A common way to try to salvage faith from reality is to claim whatever conflicts with faith was added later. Although common it is not intellectually honest. It is called arguing to a conclusion.

This arguing to a conclusion is done solely to eliminate things with conflict with the preconceived conclusion. It is keeping the sales pitch on message. Highlight a few passages, ignore all the rest, and claim those few passages mean much more than what they actually say. Add subtle interpretation solely cause of the preconceived conclusion that, no matter how common and simplistic, there must be a deeper meaning.

Why is there a deeper meaning? Because Jesus is a moral teacher. Why is he a moral teacher? Because of the deeper meaning. Repeat.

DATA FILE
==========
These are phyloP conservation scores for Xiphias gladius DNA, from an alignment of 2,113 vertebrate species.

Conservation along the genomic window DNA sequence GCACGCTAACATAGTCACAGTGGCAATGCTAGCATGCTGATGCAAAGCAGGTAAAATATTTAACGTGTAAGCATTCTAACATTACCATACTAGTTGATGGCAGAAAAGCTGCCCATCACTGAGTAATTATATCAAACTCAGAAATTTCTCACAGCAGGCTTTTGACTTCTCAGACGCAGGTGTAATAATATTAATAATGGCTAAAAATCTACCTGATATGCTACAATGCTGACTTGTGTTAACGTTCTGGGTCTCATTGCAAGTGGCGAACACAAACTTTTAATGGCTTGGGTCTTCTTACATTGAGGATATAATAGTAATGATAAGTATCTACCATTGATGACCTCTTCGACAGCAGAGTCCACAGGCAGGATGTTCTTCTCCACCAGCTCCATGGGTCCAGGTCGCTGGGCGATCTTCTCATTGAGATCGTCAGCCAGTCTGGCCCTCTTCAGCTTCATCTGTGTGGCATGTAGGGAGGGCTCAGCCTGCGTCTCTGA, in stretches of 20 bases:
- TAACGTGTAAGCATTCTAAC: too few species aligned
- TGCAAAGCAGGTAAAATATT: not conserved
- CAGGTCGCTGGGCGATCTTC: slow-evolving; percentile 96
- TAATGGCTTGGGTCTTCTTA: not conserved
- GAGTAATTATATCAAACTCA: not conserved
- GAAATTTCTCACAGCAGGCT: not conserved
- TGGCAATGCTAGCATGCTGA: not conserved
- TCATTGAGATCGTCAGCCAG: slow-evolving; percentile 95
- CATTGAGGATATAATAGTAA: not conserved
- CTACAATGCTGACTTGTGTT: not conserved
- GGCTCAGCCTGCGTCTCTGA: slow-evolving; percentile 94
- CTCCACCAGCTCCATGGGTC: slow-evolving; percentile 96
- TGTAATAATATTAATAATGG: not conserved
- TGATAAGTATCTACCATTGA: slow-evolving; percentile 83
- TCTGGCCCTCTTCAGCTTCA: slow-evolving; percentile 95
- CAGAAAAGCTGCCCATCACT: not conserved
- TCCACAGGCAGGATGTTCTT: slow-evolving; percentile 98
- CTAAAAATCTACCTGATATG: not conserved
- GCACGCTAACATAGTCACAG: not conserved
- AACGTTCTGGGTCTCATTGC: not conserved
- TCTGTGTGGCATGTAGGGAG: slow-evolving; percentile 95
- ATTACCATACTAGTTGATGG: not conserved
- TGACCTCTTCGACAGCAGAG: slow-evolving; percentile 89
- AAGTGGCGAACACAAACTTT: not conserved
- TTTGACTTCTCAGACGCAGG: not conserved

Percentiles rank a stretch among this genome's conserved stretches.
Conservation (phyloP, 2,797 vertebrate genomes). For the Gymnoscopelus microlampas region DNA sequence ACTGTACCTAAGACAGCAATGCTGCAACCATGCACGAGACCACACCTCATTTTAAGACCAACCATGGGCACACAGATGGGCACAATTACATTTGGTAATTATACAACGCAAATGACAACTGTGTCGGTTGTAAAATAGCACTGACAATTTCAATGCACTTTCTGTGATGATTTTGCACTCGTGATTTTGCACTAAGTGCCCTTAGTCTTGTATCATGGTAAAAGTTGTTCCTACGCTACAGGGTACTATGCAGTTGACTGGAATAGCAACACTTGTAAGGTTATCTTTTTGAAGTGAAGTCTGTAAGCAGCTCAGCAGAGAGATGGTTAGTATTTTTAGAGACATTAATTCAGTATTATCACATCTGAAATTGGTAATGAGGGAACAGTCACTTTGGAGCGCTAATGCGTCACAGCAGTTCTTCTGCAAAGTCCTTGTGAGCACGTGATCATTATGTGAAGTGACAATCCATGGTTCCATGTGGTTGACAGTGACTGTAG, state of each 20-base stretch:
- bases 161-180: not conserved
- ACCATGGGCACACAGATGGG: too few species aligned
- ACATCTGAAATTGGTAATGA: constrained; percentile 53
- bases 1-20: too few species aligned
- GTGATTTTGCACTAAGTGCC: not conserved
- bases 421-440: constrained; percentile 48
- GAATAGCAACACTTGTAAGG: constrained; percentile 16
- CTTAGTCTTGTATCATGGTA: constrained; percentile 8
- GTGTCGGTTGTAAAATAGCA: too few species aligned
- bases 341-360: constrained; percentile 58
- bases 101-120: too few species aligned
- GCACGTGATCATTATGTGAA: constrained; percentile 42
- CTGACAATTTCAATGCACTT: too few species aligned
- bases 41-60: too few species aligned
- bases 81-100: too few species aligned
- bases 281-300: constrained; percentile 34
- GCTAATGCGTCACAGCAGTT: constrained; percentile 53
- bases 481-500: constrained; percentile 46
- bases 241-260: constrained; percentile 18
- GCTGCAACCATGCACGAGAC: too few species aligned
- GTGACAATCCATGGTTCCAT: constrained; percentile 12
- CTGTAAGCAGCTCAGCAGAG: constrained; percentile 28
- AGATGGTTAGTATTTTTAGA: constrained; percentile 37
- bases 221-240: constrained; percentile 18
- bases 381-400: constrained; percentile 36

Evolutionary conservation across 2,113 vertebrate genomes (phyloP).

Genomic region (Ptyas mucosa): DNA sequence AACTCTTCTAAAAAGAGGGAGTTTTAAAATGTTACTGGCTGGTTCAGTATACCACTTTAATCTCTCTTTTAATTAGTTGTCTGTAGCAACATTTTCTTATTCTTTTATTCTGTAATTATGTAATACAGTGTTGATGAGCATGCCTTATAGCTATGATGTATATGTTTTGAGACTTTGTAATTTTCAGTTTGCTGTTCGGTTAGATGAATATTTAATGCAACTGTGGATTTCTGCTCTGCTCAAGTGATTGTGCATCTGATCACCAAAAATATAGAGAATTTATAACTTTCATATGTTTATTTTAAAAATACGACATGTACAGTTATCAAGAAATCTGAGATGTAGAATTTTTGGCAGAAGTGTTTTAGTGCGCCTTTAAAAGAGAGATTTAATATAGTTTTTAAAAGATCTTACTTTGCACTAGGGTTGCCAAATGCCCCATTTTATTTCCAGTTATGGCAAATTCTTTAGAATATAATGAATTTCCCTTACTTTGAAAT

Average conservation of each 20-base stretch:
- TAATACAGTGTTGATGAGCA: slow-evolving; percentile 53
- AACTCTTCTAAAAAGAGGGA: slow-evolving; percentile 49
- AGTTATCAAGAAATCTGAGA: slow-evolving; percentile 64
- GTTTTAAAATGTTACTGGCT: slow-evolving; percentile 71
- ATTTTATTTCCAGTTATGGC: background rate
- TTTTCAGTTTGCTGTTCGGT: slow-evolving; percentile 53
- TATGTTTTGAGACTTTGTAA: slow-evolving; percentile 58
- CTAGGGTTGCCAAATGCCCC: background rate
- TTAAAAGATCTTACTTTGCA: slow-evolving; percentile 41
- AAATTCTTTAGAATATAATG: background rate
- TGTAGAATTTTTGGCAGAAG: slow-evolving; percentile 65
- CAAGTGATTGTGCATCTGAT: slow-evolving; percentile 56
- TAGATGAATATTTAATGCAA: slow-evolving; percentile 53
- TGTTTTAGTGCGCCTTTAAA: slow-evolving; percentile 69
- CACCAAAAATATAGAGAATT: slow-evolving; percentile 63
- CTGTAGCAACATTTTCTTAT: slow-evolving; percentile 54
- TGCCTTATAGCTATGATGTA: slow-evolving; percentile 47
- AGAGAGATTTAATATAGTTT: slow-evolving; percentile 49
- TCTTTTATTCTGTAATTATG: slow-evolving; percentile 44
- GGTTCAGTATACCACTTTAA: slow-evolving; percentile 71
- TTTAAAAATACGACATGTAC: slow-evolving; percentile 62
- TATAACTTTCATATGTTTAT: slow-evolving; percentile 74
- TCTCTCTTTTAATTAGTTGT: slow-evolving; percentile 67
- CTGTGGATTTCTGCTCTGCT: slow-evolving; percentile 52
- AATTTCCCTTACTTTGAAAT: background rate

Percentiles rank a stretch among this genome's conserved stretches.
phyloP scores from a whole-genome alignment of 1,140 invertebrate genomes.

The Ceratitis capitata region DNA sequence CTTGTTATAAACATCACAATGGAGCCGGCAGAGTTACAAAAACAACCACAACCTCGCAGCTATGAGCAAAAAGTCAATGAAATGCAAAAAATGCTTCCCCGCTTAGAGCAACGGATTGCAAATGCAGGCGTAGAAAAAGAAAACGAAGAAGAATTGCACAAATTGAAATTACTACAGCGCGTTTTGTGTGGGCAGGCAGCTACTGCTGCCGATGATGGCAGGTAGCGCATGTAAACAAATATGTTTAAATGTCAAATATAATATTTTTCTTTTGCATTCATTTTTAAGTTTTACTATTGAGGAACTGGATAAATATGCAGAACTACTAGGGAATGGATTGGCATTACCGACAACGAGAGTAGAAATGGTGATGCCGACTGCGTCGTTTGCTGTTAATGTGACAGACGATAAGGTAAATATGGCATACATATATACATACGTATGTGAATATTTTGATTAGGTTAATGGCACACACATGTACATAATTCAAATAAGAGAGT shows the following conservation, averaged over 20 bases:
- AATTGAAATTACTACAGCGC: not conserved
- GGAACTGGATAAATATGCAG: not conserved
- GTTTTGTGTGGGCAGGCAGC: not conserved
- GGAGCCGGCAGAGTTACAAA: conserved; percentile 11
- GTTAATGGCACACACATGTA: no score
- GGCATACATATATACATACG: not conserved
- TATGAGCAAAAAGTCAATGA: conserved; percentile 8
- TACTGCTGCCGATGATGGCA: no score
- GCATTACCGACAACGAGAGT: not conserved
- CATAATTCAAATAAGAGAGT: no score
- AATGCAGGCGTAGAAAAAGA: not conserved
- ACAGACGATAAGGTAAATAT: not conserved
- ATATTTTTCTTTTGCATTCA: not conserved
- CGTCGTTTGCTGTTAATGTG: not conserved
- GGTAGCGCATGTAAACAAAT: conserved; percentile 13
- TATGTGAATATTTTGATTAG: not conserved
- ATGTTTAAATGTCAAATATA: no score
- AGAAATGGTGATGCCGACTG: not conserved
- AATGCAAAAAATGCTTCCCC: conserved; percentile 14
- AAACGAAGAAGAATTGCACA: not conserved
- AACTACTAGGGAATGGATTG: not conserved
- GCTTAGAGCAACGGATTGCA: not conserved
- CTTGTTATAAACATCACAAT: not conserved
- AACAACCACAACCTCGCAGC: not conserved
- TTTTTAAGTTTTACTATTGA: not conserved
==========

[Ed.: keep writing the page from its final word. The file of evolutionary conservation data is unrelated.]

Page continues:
I'm not trying to salvage faith. I'm not a Christian. Faith is defined as "complete trust or confidence in someone or something". I don't have complete trust or confidence in any of the things I say about Jesus. They are experiments of the imagination. I just say whatever comes into my mind in the hope that it leads me somewhere. Obviously it will an extrapolation from my world view. But I may be 100% wrong about everything.

A_Nony_Mouse wrote:
As to mythologizing let me point out that "one of many itinerent preachers" is in itself mythology. Even before there was a web I spent hours looking for all those other preachers or even obscure mention of them in original sources. They are a myth so far as I can tell. Original sources only.